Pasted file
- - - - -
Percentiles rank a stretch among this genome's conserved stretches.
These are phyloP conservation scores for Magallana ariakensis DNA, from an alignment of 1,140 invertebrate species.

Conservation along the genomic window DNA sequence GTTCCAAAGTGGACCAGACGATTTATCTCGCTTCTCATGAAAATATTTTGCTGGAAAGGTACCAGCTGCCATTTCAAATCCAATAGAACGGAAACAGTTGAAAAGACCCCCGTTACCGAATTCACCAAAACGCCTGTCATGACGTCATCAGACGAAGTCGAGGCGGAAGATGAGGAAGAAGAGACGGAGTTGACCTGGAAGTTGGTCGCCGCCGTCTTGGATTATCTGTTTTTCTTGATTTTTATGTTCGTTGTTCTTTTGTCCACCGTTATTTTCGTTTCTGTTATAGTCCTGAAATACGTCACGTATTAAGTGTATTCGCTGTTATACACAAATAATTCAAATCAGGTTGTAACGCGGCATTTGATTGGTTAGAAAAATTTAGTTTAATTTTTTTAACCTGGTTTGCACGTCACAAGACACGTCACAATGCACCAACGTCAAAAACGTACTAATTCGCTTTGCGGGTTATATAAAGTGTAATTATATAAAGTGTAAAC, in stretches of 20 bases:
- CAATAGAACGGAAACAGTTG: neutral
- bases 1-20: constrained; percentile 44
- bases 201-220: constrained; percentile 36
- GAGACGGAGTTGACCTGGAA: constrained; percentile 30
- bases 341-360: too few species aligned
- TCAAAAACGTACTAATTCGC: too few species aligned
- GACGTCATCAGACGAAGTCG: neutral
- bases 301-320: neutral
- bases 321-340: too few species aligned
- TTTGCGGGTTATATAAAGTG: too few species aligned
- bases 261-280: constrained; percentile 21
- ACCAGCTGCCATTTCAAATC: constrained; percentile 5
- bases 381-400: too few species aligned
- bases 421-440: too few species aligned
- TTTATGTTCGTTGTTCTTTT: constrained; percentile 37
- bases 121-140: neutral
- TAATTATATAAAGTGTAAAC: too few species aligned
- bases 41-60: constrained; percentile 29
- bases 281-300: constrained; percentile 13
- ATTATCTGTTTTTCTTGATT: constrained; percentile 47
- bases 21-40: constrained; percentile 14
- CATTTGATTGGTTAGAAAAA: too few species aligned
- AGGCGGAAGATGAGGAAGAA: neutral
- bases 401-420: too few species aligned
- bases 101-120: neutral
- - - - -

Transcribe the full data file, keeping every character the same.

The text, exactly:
Percentiles rank a stretch among this genome's conserved stretches.
These are phyloP conservation scores for Magallana ariakensis DNA, from an alignment of 1,140 invertebrate species.

Conservation along the genomic window DNA sequence GTTCCAAAGTGGACCAGACGATTTATCTCGCTTCTCATGAAAATATTTTGCTGGAAAGGTACCAGCTGCCATTTCAAATCCAATAGAACGGAAACAGTTGAAAAGACCCCCGTTACCGAATTCACCAAAACGCCTGTCATGACGTCATCAGACGAAGTCGAGGCGGAAGATGAGGAAGAAGAGACGGAGTTGACCTGGAAGTTGGTCGCCGCCGTCTTGGATTATCTGTTTTTCTTGATTTTTATGTTCGTTGTTCTTTTGTCCACCGTTATTTTCGTTTCTGTTATAGTCCTGAAATACGTCACGTATTAAGTGTATTCGCTGTTATACACAAATAATTCAAATCAGGTTGTAACGCGGCATTTGATTGGTTAGAAAAATTTAGTTTAATTTTTTTAACCTGGTTTGCACGTCACAAGACACGTCACAATGCACCAACGTCAAAAACGTACTAATTCGCTTTGCGGGTTATATAAAGTGTAATTATATAAAGTGTAAAC, in stretches of 20 bases:
- CAATAGAACGGAAACAGTTG: neutral
- bases 1-20: constrained; percentile 44
- bases 201-220: constrained; percentile 36
- GAGACGGAGTTGACCTGGAA: constrained; percentile 30
- bases 341-360: too few species aligned
- TCAAAAACGTACTAATTCGC: too few species aligned
- GACGTCATCAGACGAAGTCG: neutral
- bases 301-320: neutral
- bases 321-340: too few species aligned
- TTTGCGGGTTATATAAAGTG: too few species aligned
- bases 261-280: constrained; percentile 21
- ACCAGCTGCCATTTCAAATC: constrained; percentile 5
- bases 381-400: too few species aligned
- bases 421-440: too few species aligned
- TTTATGTTCGTTGTTCTTTT: constrained; percentile 37
- bases 121-140: neutral
- TAATTATATAAAGTGTAAAC: too few species aligned
- bases 41-60: constrained; percentile 29
- bases 281-300: constrained; percentile 13
- ATTATCTGTTTTTCTTGATT: constrained; percentile 47
- bases 21-40: constrained; percentile 14
- CATTTGATTGGTTAGAAAAA: too few species aligned
- AGGCGGAAGATGAGGAAGAA: neutral
- bases 401-420: too few species aligned
- bases 101-120: neutral